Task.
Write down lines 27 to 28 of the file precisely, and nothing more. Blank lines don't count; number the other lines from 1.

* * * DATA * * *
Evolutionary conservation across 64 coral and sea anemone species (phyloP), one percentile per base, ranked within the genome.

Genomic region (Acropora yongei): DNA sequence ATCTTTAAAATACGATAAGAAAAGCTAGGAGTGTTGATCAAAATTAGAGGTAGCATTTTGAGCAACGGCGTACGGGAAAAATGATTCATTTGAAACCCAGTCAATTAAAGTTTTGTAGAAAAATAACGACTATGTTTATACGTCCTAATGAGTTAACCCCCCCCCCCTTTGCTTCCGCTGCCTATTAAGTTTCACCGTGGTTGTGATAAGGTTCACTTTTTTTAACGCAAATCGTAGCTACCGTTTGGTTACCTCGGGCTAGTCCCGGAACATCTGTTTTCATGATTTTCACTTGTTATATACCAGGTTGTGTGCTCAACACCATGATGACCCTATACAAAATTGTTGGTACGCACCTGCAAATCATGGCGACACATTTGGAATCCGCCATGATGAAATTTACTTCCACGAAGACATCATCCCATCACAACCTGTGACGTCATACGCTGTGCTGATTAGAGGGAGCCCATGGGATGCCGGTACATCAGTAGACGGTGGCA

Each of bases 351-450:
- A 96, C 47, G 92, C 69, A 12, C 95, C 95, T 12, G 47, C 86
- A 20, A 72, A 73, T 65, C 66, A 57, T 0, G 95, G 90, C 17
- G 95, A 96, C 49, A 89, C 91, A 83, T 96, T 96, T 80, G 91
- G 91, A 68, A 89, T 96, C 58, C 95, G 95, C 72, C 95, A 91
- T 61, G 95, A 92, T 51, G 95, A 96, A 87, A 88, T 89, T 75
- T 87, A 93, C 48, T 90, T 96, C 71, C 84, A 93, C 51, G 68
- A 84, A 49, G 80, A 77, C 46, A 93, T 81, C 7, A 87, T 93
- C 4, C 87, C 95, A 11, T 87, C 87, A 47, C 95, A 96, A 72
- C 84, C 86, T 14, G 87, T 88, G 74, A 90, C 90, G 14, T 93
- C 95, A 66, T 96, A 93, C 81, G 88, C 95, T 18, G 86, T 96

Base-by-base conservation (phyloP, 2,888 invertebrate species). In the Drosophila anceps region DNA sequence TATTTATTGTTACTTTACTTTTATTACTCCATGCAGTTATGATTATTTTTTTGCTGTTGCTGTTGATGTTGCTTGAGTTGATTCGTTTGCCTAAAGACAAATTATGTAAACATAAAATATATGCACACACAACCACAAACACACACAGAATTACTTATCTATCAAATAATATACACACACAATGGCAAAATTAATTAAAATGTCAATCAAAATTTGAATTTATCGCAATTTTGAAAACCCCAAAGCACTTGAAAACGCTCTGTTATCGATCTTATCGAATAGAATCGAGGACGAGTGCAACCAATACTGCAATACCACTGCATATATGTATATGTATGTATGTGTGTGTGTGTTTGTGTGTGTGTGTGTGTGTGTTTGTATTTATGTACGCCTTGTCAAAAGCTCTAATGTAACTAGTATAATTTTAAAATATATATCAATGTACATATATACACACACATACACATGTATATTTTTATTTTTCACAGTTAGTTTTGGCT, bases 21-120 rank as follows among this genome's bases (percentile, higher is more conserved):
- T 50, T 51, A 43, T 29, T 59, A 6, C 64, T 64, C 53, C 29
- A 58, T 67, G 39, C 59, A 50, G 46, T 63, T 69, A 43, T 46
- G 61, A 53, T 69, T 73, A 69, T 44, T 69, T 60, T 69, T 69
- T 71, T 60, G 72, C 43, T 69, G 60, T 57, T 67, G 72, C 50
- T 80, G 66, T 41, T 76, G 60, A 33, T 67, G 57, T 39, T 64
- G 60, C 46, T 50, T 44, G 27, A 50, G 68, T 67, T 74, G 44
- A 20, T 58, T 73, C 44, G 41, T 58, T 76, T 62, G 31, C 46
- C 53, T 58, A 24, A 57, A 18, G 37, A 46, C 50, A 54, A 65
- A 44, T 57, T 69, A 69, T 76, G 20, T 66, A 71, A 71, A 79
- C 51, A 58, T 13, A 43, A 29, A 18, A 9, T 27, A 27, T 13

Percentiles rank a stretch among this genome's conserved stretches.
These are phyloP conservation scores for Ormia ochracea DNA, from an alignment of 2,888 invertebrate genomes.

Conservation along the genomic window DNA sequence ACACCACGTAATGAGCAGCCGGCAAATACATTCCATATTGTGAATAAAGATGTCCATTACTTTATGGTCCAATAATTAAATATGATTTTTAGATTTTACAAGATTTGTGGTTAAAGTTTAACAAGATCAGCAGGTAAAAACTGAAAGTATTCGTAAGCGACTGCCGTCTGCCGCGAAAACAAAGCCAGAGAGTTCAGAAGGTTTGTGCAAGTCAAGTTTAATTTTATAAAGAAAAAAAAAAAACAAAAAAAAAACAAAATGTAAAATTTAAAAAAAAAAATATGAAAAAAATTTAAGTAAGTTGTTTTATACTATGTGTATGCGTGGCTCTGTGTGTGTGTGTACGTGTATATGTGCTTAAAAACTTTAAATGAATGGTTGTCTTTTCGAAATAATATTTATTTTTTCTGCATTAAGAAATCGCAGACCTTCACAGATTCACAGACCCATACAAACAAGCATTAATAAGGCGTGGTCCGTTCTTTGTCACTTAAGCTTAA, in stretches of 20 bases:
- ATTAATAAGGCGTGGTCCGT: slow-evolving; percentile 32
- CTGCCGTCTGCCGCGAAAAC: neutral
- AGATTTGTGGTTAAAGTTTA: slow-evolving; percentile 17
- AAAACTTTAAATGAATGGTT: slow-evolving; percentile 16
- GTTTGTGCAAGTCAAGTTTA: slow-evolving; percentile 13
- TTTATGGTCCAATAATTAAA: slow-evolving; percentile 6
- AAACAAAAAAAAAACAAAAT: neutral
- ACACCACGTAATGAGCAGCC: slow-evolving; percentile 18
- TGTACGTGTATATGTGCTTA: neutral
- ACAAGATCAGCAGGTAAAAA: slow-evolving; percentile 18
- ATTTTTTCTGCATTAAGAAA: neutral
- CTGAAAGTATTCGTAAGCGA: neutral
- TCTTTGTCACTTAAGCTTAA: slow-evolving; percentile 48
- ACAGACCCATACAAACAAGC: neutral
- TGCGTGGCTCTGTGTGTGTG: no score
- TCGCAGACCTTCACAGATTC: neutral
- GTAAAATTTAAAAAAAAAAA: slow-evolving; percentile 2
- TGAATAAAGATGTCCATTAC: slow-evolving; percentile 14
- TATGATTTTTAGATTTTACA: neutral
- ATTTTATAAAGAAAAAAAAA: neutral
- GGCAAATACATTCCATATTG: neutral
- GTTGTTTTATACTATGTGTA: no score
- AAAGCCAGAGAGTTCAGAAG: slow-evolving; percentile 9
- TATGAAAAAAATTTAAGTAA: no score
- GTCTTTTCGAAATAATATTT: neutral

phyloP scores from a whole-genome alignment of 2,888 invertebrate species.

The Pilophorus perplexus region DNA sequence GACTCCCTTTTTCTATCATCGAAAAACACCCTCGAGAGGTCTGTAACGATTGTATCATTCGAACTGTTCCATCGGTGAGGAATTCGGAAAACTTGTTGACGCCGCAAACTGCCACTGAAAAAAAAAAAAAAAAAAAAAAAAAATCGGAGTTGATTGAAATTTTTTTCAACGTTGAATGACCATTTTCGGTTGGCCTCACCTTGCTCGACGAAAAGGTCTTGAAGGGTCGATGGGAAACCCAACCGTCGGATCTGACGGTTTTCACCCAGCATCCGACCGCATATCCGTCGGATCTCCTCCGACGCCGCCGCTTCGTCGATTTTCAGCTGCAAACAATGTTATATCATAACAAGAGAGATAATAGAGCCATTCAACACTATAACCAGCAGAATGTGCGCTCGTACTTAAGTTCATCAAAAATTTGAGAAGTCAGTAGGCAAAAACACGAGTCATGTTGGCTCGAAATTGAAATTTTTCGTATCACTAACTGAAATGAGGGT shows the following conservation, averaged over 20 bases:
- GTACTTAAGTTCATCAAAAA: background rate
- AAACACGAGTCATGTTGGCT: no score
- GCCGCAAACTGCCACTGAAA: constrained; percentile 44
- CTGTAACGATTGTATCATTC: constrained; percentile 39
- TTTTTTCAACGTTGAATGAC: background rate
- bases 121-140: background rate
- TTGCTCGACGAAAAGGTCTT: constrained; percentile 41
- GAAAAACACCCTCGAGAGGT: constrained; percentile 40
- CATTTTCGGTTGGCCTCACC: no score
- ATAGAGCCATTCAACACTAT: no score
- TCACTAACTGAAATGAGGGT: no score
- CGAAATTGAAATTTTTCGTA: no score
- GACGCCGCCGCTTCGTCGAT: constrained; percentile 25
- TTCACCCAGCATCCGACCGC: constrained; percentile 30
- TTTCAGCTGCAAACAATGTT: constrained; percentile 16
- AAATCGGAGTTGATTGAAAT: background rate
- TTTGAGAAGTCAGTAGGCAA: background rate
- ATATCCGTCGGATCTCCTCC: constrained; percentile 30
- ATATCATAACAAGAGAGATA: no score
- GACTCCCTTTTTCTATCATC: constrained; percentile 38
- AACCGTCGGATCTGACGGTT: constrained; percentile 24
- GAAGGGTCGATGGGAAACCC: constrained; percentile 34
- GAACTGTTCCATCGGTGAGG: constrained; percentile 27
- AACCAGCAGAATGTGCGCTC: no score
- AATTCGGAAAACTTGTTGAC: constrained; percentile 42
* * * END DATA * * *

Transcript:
Conservation along the genomic window DNA sequence ACACCACGTAATGAGCAGCCGGCAAATACATTCCATATTGTGAATAAAGATGTCCATTACTTTATGGTCCAATAATTAAATATGATTTTTAGATTTTACAAGATTTGTGGTTAAAGTTTAACAAGATCAGCAGGTAAAAACTGAAAGTATTCGTAAGCGACTGCCGTCTGCCGCGAAAACAAAGCCAGAGAGTTCAGAAGGTTTGTGCAAGTCAAGTTTAATTTTATAAAGAAAAAAAAAAAACAAAAAAAAAACAAAATGTAAAATTTAAAAAAAAAAATATGAAAAAAATTTAAGTAAGTTGTTTTATACTATGTGTATGCGTGGCTCTGTGTGTGTGTGTACGTGTATATGTGCTTAAAAACTTTAAATGAATGGTTGTCTTTTCGAAATAATATTTATTTTTTCTGCATTAAGAAATCGCAGACCTTCACAGATTCACAGACCCATACAAACAAGCATTAATAAGGCGTGGTCCGTTCTTTGTCACTTAAGCTTAA, in stretches of 20 bases:
- ATTAATAAGGCGTGGTCCGT: slow-evolving; percentile 32